One of the keys to successful sports betting is identifying a strategy or system that is not reflected by the odds on offer by the bookmakers. Value betting is about taking odds that are more generous than the actual probabilities. Bookmaker offer odds for a wide range of sports, many leagues and a massive number of markets. They cannot afford to employ experts in specialist areas so odds compliers work with a range of leagues and markets within their own sport. As bettors we can cherry pick markets and focus on finding an edge. Focusing on one specific league or market can give you an edge and help in the battle to beat the bookies by finding some value.
The true odds of an outcome in sport are a matter of opinion. Statistics can be useful but there are some elements of a sporting event that cannot be quantified. In a soccer match both teams could be relatively high scoring. However, when the fixture takes place there could be high winds which reduce the prospects for goals. A tennis player could have an excellent record against an opponent on a particular surface but could have a niggling injury that is not in the public domain. A strategy that can be used to find some value looks at the bigger picture and is less about small elements of a sporting event that can be qualified and analysed. Here are five strategies across a number of sports and 10 methods that can provide some value:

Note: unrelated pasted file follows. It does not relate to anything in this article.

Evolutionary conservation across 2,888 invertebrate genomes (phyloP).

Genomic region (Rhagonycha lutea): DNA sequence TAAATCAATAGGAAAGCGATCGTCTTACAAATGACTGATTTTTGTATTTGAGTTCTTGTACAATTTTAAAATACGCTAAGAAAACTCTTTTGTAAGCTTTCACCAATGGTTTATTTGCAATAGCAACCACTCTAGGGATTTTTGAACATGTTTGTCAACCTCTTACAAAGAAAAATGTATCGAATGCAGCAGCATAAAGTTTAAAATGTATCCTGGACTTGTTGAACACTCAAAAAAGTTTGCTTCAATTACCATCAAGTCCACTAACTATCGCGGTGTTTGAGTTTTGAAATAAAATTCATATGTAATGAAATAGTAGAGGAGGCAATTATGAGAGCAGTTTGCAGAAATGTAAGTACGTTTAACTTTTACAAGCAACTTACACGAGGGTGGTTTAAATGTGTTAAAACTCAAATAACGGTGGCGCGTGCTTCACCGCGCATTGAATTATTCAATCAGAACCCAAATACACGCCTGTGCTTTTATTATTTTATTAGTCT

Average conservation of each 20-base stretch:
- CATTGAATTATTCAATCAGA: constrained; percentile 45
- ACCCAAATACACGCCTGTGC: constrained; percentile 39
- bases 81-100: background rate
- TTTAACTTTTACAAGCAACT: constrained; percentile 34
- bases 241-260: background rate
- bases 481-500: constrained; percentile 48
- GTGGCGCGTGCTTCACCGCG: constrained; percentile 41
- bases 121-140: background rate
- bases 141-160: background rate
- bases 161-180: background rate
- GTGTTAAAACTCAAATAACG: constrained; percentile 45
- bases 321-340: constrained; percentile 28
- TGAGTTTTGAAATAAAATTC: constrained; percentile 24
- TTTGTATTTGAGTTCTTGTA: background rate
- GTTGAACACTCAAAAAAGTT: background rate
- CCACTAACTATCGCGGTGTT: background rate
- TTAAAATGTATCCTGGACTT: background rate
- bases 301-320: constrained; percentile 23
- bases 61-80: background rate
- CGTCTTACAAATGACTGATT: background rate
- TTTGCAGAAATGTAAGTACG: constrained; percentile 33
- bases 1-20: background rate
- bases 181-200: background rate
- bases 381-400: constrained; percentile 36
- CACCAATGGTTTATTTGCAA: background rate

Towards the end of the football season in any league there are certain matches that bring together teams with very little to play for. For example in the English Premier League that has 20 teams fixtures involving those teams from about 8th to 12th from March onwards could be classed as “dead matches”. Teams are in relative mid-table safety, clear from relegation issues and with little chance of qualifying for Europe. With little incentive to give 100% some players might go through the motions. Records show that during the last few weeks of the season there are fewer cards shown in leagues like the Premier League but the principles can be applied to many other leagues.
Bookmakers price up the number of bookings and sending offs in many fixtures but all matches that are shown live on television. They use a scoring system that awards 10 points for a yellow card and 25 points for a red card. Once you have identified a good match for low bookings check statistics for the referee in charge. Some refs prefer to use man-management as a form of discipline rather than cards and the propensity of the referee not to book players is the third element of this strategy. Once all the conditions are in place find the bookmaker that offers the best odds for a low bookings count and bet under the total ahead of matches that have no passion and relatively few questionable tackles and challenges.